Lessons from LeBron: Are You MVP Material?

Kathy Rapp Kathy Rapp, Leadership

Dr. J, Michael Jordan, Kareem Abdul-Jabbar – – and now LeBron James.  Named MVP of the NBA, LeBron is the 3rd youngest to ever win the award and quickly credited his coach and teammates saying, “Individual accolades come when team success happens”.  He had incredible stats on the offensive end and finished second in the voting for defensive player of the year.  Not too shabby.

While LeBron has many “natural” advantages (6′ 8″, 250 pounds and faster than a Cajun at a crawfish boil) his mental focus, work ethic, knowledge of his competition and commitment to team are the key drivers of his success.  Sound familiar?

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So, how does this translate for HR pros looking to become MVPs at their organizations?  Allow me to break it down for you:

–Despite scoring 45 points in the finale last year, LeBron didn’t feel he had done enough.  So he went to work.  You reduced health care expenses by 20%, hired the top sales talent and developed your own successor last year.  Time to take a break?  No way.  As a top HR person you get to pat yourself on the back, make sure your self-eval highlights your results, and then move on.  You have to continue to push yourself.  Those at the top of their game compete within themselves and set personal goals to overachieve year after year.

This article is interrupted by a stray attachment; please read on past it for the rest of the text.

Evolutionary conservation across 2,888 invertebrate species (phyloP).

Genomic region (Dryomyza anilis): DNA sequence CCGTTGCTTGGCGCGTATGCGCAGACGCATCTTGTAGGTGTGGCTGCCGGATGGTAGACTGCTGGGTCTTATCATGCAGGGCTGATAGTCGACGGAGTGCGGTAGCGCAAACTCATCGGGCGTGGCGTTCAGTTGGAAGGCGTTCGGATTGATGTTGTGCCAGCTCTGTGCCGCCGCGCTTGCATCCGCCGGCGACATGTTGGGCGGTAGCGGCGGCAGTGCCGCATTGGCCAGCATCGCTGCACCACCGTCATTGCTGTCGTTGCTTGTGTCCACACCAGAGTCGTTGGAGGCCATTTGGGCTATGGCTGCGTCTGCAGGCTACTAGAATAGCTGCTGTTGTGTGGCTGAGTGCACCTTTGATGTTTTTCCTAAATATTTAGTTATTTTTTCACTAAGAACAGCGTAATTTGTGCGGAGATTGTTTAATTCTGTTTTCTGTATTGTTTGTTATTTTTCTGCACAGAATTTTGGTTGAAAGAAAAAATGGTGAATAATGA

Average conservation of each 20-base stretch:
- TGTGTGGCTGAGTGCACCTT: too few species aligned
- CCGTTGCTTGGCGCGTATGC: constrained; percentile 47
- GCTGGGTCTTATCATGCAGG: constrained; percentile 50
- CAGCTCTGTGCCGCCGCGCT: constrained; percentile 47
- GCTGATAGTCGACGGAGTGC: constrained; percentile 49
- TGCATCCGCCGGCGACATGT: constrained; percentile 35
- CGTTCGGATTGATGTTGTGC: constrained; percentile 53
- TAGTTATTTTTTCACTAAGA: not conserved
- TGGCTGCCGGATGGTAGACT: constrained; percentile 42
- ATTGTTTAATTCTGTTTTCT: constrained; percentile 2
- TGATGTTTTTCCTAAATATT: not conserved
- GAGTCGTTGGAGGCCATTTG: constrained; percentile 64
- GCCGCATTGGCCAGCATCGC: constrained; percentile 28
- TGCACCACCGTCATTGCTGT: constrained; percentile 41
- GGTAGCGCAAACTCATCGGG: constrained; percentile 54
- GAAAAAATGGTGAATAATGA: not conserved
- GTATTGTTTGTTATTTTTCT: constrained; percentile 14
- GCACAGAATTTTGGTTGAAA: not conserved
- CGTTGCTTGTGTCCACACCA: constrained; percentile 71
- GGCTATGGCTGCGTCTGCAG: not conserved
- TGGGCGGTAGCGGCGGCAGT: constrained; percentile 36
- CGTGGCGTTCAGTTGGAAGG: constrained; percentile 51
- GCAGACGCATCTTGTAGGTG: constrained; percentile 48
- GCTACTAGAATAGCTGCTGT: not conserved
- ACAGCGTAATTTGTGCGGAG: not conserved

LeBron is continuously cultivating his mental strength in addition to his physical strength – and just like Wilt Chamberlain feeling like he still had points to score after his 100 point game or Tiger Woods feeling he left strokes on the course after shooting a course record, LeBron is always looking to improve.  How do you develop that instinct in HR?

–LeBron also began lifting weights like never before, adding muscle to his frame.  What are you doing to add muscle?  Your workout should consist of reading the latest business books, adding to your professional network, finding mentors inside and outside HR, developing your financial acumen and keeping up with the latest tech trends in talent acquisition.  Remember – the lousy thing about this kind of workout is as soon as you stop working those muscles it takes twice as long to get back to where you need to be.  So, get to the weight room – pronto!

–During his workouts with the Olympic team, LeBron focused on refining his defensive game, often guarding the other team’s best player – regardless of position.  Who is the other team’s best player?  Do you know your peers at your competition?  In the HR game it isn’t about “guarding” but more about understanding what those in your space are doing and making an effort to build relationships.  It is also about honing your skills via learning from others and creating opportunities to share ideas.  A good defensive player is not afraid to sacrifice a bit of him/herself and sweat comes with the territory.  Deal with it.

Bottom line, a true HR MVP knows how to build their own career while at the same time elevating their team and propelling them to derive energy from each other.  By pushing each other to be better, the entire group is valuable.

Time to get out your high-tops and hit the gym – and always remember those who helped get you to a place of importance (expensive gifts not necessary)!